Heterogeneous nucleation in multi-component vapor on a partially wettable charged conducting particle. II. The generalized Laplace, Gibbs-Kelvin, and Young equations and application to nucleation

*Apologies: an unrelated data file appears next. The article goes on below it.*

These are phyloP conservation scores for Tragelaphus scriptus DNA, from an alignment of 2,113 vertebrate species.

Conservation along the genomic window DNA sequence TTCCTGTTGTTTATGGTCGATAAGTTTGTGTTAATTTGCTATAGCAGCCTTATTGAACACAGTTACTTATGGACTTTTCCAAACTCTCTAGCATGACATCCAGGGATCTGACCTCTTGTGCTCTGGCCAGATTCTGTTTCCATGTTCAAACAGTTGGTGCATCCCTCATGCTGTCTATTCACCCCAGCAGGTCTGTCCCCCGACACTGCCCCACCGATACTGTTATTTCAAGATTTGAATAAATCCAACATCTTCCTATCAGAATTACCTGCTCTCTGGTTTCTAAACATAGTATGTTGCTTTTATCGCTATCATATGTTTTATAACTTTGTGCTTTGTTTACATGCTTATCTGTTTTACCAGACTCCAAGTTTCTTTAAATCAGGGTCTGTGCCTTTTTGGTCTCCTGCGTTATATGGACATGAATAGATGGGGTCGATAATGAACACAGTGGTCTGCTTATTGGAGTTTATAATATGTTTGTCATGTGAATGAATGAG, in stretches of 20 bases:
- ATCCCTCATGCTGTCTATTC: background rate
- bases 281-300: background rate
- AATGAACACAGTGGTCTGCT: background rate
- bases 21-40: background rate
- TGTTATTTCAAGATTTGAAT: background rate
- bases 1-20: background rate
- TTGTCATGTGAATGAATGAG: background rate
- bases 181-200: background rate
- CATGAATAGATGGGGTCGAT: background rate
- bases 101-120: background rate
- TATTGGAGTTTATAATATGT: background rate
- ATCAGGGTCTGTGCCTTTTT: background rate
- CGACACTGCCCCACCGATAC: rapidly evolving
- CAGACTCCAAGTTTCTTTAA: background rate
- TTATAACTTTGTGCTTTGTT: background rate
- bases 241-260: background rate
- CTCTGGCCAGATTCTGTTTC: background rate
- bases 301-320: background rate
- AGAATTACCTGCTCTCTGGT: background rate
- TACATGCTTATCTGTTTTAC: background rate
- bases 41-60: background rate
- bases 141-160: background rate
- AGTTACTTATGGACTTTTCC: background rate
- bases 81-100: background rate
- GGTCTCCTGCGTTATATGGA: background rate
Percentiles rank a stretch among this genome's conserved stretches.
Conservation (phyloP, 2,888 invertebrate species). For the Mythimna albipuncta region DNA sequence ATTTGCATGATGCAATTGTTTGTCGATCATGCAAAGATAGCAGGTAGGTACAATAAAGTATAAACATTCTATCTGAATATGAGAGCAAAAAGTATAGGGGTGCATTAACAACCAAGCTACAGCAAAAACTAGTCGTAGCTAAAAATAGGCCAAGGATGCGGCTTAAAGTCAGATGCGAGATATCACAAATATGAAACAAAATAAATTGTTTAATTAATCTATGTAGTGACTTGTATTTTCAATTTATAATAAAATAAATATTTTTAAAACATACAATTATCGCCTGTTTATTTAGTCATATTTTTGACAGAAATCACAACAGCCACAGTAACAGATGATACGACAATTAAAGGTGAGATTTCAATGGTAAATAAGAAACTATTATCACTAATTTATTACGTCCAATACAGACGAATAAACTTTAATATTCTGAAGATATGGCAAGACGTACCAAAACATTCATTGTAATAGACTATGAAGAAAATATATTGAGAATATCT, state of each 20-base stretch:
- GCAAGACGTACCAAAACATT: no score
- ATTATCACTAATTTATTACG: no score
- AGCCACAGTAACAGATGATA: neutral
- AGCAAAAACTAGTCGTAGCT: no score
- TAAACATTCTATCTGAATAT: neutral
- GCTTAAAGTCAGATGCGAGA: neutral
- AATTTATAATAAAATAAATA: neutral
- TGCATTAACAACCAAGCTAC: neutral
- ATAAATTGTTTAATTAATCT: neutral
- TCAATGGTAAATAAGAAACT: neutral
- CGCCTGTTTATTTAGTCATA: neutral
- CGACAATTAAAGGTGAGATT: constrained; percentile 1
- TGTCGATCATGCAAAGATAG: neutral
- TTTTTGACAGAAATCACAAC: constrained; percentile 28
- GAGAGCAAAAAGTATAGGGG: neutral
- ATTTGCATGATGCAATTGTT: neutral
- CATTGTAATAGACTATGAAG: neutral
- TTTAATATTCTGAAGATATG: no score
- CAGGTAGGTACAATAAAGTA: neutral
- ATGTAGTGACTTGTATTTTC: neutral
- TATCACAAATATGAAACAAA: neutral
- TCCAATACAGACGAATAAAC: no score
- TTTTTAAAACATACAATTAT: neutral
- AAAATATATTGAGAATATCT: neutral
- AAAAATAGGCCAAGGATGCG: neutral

Based on the results of a previous paper [M. Noppel, H. Vehkamaki, P. M. Winkler, M. Kulmala, and P. E. Wagner, J. Chem. Phys. 139, 134107 (2013)], we derive a thermodynamically consistent expression for reversible or minimal work needed to form a dielectric liquid nucleus of a new phase on a charged insoluble conducting sphere within a uniform macroscopic one-or multicomponent mother phase. The currently available model for ion-induced nucleation assumes complete spherical symmetry of the system, implying that the seed ion is immediately surrounded by the condensing liquid from all sides. We take a step further and treat more realistic geometries, where a cap-shaped liquid cluster forms on the surface of the seed particle. We derive the equilibrium conditions for such a cluster. The equalities of chemical potentials of each species between the nucleus and the vapor represent the conditions of chemical equilibrium. The generalized Young equation that relates contact angle with surface tensions, surface excess polarizations, and line tension, also containing the electrical contribution from triple line excess polarization, expresses the condition of thermodynamic equilibrium at three-phase contact line. The generalized Laplace equation gives the condition of mechanical equilibrium at vapor-liquid dividing surface: it relates generalized pressures in neighboring bulk phases at an interface with surface tension, excess surface polarization, and dielectric displacements in neighboring phases with two principal radii of surface curvature and curvatures of equipotential surfaces in neighboring phases at that point. We also re-express the generalized Laplace equation as a partial differential equation, which, along with electrostatic Laplace equations for bulk phases, determines the shape of a nucleus. We derive expressions that are suitable for calculations of the size and composition of a critical nucleus (generalized version of the classical Kelvin-Thomson equation). (C) 2013 AIP Publishing LLC.